No & Me

No & Me Cover

Delphine de Vigan

A thought-provoking and searching novel about two very different teenagers and the true nature of homelessness. Lou Bertignac has an IQ of 160 and a good friend called Lucas, who gets her through the school day. At home her father cries in secret in the bathroom and her mother hasn’t been out of the house properly for years. But Lou is about to change her life – and that of her parents – for good, all because of a school project she decides to do about the homeless. Through the project Lou meets No, a teenage girl living on the streets. As their friendship grows, Lou cannot bear that No is still on the streets when she goes back home – even if it is to a home that is saddened and desolate. So she asks her parents if No can come to live with them. To her astonishment, her parents – eventually – agree. No’s presence forces Lou and her parents to finally face the sadness that has enveloped them. But No has disruptive as well as positive effects. Can this shaky newfound family continue to live together? A tense, brilliant novel tackling the true meaning of home and homelessness .
 Cover

Judy

This story is very unusual and exceptionally tender. It’s very French [naturally, since the author is French and it’s set in Paris] but what makes it so strongly Gallic is that the thirteen year old girl who narrates it does so in such a serious manner, socially responsible in a way we seem to have forgotten how to be in this country

Anyway, our young heroine, Lou, befriends a homeless girl as part of a school project. And her own comfortable middle-class life is suddenly blown apart, as she sees the terrible privations endured by her new vagrant friend, No.

But little Lou’s home-life is not so conventional after all. Her mother is almost catatonic with depression, after losing Lou’s baby sister to cot-death. Her father touchingly tries both to comfort his wife and help his sad little daughter, who is exceptionally bright, and gifted [or cursed?] with a precocious insight into the adult world, and its total inability to set right such basic injustices as girls like No, left to sleep rough at the Gare d’Austerlitz.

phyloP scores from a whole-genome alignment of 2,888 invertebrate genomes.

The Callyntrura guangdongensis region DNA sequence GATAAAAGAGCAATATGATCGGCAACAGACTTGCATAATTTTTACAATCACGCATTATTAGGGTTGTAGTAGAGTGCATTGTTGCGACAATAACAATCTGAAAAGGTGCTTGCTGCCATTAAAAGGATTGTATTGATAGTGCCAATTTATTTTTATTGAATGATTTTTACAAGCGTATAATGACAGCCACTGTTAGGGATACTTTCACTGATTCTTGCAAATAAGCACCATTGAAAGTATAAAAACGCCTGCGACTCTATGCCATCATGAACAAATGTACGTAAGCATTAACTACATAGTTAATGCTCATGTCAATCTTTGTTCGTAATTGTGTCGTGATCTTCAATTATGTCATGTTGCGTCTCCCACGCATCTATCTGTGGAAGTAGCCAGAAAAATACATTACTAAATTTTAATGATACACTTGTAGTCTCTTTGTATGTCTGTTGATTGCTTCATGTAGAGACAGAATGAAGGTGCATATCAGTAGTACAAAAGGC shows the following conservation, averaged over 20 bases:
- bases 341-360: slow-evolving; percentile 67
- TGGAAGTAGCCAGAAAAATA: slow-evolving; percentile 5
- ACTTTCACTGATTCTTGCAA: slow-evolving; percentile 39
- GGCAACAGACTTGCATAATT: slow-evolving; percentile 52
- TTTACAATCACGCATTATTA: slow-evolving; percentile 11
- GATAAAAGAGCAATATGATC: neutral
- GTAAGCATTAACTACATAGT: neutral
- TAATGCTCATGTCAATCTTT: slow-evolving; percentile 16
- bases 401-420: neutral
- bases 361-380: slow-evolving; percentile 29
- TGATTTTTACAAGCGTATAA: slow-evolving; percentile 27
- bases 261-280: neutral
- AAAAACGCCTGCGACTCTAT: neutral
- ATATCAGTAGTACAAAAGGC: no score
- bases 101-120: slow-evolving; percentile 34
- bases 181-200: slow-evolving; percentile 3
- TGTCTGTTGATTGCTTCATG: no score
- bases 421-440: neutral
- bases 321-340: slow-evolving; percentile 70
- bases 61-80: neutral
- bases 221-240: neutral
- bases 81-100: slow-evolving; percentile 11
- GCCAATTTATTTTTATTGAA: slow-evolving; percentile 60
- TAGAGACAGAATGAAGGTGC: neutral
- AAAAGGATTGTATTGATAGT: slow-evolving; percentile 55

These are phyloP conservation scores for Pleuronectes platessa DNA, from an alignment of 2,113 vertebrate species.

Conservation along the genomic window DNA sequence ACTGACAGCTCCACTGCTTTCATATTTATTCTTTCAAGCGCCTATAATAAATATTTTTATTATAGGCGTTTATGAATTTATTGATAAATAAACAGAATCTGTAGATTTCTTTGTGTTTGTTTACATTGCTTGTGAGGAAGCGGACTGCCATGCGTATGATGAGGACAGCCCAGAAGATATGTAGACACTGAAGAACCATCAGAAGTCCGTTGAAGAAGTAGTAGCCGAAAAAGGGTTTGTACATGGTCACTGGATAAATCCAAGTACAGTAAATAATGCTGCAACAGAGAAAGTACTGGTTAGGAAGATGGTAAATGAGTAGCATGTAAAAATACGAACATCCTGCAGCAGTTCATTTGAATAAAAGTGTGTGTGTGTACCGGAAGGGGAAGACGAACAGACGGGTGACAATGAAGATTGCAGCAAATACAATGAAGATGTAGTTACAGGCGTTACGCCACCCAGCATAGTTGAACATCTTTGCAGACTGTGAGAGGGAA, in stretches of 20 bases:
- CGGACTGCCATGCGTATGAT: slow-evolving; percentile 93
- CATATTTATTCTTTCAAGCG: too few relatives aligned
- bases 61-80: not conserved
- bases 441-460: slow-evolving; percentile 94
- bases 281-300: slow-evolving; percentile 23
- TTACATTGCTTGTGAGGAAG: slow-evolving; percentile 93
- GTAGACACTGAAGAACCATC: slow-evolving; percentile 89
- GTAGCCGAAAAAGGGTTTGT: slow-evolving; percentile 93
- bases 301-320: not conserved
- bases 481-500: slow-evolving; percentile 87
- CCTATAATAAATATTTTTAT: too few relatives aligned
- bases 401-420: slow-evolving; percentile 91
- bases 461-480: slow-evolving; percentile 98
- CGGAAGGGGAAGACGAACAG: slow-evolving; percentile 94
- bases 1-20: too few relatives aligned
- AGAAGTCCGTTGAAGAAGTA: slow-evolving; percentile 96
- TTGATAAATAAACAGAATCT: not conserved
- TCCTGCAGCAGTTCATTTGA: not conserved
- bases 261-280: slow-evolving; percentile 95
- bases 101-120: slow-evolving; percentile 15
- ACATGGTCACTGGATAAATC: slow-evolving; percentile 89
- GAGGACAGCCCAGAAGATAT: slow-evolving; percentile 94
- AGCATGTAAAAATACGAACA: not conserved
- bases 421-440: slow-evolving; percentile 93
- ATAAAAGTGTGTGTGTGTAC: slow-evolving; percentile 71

Lou takes No under her wing, even persuading her parents to let her live with them. Lou’s mother miraculously recovers from her depression while No stays there, but nothing is as simple as it seems.

This is not really a story about homelessness; rather a quirky, charming tale about how a clever but naive young girl comes to terms with the harsh realities of the adult world. It’s an exceptional read. I doubt you’ll come across such a simple, grave and charming story again.

R NO AND ME.

This is a deceptively simple story comprising less than 250 pages. Initially, No and Me feels like a brief, almost shallow exploration of the underground life of the Paris homeless. We’ve all read about cardboard cities which exist in parallel to conventional, acceptable society. So what’s new about this story?

Everything. No and Me is a brilliant piece of writing by Delphine de Vigan. That’s because she tells her tale through the eyes and with the voice of a thirteen-year-old schoolgirl, Lou, who has precocious intelligence and a burgeoning social conscience. Think Lisa Simpson, without the jokes.

Lou has an IQ of 160, so when she meets No – who is five years older than her – at one of Paris’s main railway stations, they have a certain equivalence. But only intellectually – Lou comes from a comfortable, if dysfunctional, middle-class home; No is a vagrant living on the streets.

The girls bond, thanks to Lou’s determination to complete a school project on the city’s homeless. Gradually, No’s instinctive distrust gives way to acceptance and gratitude for Lou’s many small kindnesses. And, halfway through this increasingly emotional story, No comes to live with Lou and her parents.

That changes everything. No and Me is a novel full of surprises, tenderness, and wisdom. And it is a fabulous read, as well.

Delphine De Vigan talks to Richard and Judy

Reviews & Comments

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  • I can't wait to read this book. I think it is going to be a very exciting read.

    Oliver

  • I read this book a few months ago. Its an absolutely beautiful read and a few tears were shed along the way :) GREAT CHOICE!!!

    joanna

  • I like that this has such a unusual story line and am adding it to my to be read list.

    DJ Kirkby

  • wasn't sure straight away but now 100 pages in and loving it to pieces teh main character isn't just the sweetest Review coming next week!